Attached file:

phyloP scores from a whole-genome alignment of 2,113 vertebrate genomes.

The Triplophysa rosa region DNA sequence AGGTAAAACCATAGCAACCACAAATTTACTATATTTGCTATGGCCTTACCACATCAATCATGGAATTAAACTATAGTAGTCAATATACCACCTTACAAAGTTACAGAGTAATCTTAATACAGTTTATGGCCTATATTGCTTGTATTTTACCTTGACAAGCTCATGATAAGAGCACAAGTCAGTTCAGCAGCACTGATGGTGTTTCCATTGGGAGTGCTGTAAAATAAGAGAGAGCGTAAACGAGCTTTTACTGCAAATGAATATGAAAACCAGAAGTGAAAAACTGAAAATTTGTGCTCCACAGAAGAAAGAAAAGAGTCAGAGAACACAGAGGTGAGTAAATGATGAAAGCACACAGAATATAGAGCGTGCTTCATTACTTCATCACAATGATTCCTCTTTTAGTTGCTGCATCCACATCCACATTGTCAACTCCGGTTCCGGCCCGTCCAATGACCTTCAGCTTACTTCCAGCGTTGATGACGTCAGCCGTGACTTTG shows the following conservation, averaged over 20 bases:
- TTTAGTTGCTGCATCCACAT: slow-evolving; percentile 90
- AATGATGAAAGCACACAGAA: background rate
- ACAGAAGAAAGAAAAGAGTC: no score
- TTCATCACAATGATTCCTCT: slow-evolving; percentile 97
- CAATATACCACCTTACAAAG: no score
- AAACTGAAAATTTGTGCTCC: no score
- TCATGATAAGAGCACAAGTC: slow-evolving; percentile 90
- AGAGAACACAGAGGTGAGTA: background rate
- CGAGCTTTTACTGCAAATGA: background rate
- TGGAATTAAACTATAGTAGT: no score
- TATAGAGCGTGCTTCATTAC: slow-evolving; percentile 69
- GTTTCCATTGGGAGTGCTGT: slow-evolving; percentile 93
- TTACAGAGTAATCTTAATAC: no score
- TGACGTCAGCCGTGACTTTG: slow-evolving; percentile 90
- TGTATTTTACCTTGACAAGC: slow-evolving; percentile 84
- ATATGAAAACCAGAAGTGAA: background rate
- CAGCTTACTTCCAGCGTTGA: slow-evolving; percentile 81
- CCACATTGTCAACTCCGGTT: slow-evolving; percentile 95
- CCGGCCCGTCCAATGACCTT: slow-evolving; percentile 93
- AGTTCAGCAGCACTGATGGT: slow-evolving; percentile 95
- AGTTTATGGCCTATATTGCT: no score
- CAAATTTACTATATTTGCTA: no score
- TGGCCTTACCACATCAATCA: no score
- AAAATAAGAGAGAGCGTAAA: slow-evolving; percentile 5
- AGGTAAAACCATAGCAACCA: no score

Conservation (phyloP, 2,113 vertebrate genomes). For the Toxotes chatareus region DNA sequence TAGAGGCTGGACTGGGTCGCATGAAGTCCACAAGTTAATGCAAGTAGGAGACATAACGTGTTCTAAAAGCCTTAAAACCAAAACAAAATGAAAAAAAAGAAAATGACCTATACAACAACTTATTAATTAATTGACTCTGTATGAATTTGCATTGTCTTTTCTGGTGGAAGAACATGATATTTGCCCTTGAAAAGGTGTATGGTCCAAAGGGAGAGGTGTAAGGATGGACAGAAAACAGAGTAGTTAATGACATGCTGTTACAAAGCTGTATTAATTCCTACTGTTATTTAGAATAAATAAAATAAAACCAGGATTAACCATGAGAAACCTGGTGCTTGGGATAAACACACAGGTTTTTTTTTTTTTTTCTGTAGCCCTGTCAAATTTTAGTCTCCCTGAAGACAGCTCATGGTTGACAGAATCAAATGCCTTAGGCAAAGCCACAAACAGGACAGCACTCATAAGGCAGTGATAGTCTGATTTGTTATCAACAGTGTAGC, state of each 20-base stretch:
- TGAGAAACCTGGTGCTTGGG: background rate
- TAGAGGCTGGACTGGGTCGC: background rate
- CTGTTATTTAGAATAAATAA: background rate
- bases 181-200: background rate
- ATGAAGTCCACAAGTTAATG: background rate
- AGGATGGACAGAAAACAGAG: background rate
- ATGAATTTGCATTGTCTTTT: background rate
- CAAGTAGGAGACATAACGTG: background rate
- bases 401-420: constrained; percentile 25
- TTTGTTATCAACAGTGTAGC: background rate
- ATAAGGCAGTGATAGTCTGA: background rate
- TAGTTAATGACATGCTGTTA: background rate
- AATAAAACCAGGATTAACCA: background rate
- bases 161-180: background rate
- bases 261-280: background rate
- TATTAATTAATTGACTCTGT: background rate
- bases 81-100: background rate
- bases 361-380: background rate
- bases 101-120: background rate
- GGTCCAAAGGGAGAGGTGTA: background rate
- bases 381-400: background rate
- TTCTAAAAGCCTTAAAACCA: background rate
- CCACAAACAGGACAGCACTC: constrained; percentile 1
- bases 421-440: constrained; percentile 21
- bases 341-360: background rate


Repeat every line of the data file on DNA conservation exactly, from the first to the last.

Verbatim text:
phyloP scores from a whole-genome alignment of 2,113 vertebrate genomes.

The Triplophysa rosa region DNA sequence AGGTAAAACCATAGCAACCACAAATTTACTATATTTGCTATGGCCTTACCACATCAATCATGGAATTAAACTATAGTAGTCAATATACCACCTTACAAAGTTACAGAGTAATCTTAATACAGTTTATGGCCTATATTGCTTGTATTTTACCTTGACAAGCTCATGATAAGAGCACAAGTCAGTTCAGCAGCACTGATGGTGTTTCCATTGGGAGTGCTGTAAAATAAGAGAGAGCGTAAACGAGCTTTTACTGCAAATGAATATGAAAACCAGAAGTGAAAAACTGAAAATTTGTGCTCCACAGAAGAAAGAAAAGAGTCAGAGAACACAGAGGTGAGTAAATGATGAAAGCACACAGAATATAGAGCGTGCTTCATTACTTCATCACAATGATTCCTCTTTTAGTTGCTGCATCCACATCCACATTGTCAACTCCGGTTCCGGCCCGTCCAATGACCTTCAGCTTACTTCCAGCGTTGATGACGTCAGCCGTGACTTTG shows the following conservation, averaged over 20 bases:
- TTTAGTTGCTGCATCCACAT: slow-evolving; percentile 90
- AATGATGAAAGCACACAGAA: background rate
- ACAGAAGAAAGAAAAGAGTC: no score
- TTCATCACAATGATTCCTCT: slow-evolving; percentile 97
- CAATATACCACCTTACAAAG: no score
- AAACTGAAAATTTGTGCTCC: no score
- TCATGATAAGAGCACAAGTC: slow-evolving; percentile 90
- AGAGAACACAGAGGTGAGTA: background rate
- CGAGCTTTTACTGCAAATGA: background rate
- TGGAATTAAACTATAGTAGT: no score
- TATAGAGCGTGCTTCATTAC: slow-evolving; percentile 69
- GTTTCCATTGGGAGTGCTGT: slow-evolving; percentile 93
- TTACAGAGTAATCTTAATAC: no score
- TGACGTCAGCCGTGACTTTG: slow-evolving; percentile 90
- TGTATTTTACCTTGACAAGC: slow-evolving; percentile 84
- ATATGAAAACCAGAAGTGAA: background rate
- CAGCTTACTTCCAGCGTTGA: slow-evolving; percentile 81
- CCACATTGTCAACTCCGGTT: slow-evolving; percentile 95
- CCGGCCCGTCCAATGACCTT: slow-evolving; percentile 93
- AGTTCAGCAGCACTGATGGT: slow-evolving; percentile 95
- AGTTTATGGCCTATATTGCT: no score
- CAAATTTACTATATTTGCTA: no score
- TGGCCTTACCACATCAATCA: no score
- AAAATAAGAGAGAGCGTAAA: slow-evolving; percentile 5
- AGGTAAAACCATAGCAACCA: no score

Conservation (phyloP, 2,113 vertebrate genomes). For the Toxotes chatareus region DNA sequence TAGAGGCTGGACTGGGTCGCATGAAGTCCACAAGTTAATGCAAGTAGGAGACATAACGTGTTCTAAAAGCCTTAAAACCAAAACAAAATGAAAAAAAAGAAAATGACCTATACAACAACTTATTAATTAATTGACTCTGTATGAATTTGCATTGTCTTTTCTGGTGGAAGAACATGATATTTGCCCTTGAAAAGGTGTATGGTCCAAAGGGAGAGGTGTAAGGATGGACAGAAAACAGAGTAGTTAATGACATGCTGTTACAAAGCTGTATTAATTCCTACTGTTATTTAGAATAAATAAAATAAAACCAGGATTAACCATGAGAAACCTGGTGCTTGGGATAAACACACAGGTTTTTTTTTTTTTTTCTGTAGCCCTGTCAAATTTTAGTCTCCCTGAAGACAGCTCATGGTTGACAGAATCAAATGCCTTAGGCAAAGCCACAAACAGGACAGCACTCATAAGGCAGTGATAGTCTGATTTGTTATCAACAGTGTAGC, state of each 20-base stretch:
- TGAGAAACCTGGTGCTTGGG: background rate
- TAGAGGCTGGACTGGGTCGC: background rate
- CTGTTATTTAGAATAAATAA: background rate
- bases 181-200: background rate
- ATGAAGTCCACAAGTTAATG: background rate
- AGGATGGACAGAAAACAGAG: background rate
- ATGAATTTGCATTGTCTTTT: background rate
- CAAGTAGGAGACATAACGTG: background rate
- bases 401-420: constrained; percentile 25
- TTTGTTATCAACAGTGTAGC: background rate
- ATAAGGCAGTGATAGTCTGA: background rate
- TAGTTAATGACATGCTGTTA: background rate
- AATAAAACCAGGATTAACCA: background rate
- bases 161-180: background rate
- bases 261-280: background rate
- TATTAATTAATTGACTCTGT: background rate
- bases 81-100: background rate
- bases 361-380: background rate
- bases 101-120: background rate
- GGTCCAAAGGGAGAGGTGTA: background rate
- bases 381-400: background rate
- TTCTAAAAGCCTTAAAACCA: background rate
- CCACAAACAGGACAGCACTC: constrained; percentile 1
- bases 421-440: constrained; percentile 21
- bases 341-360: background rate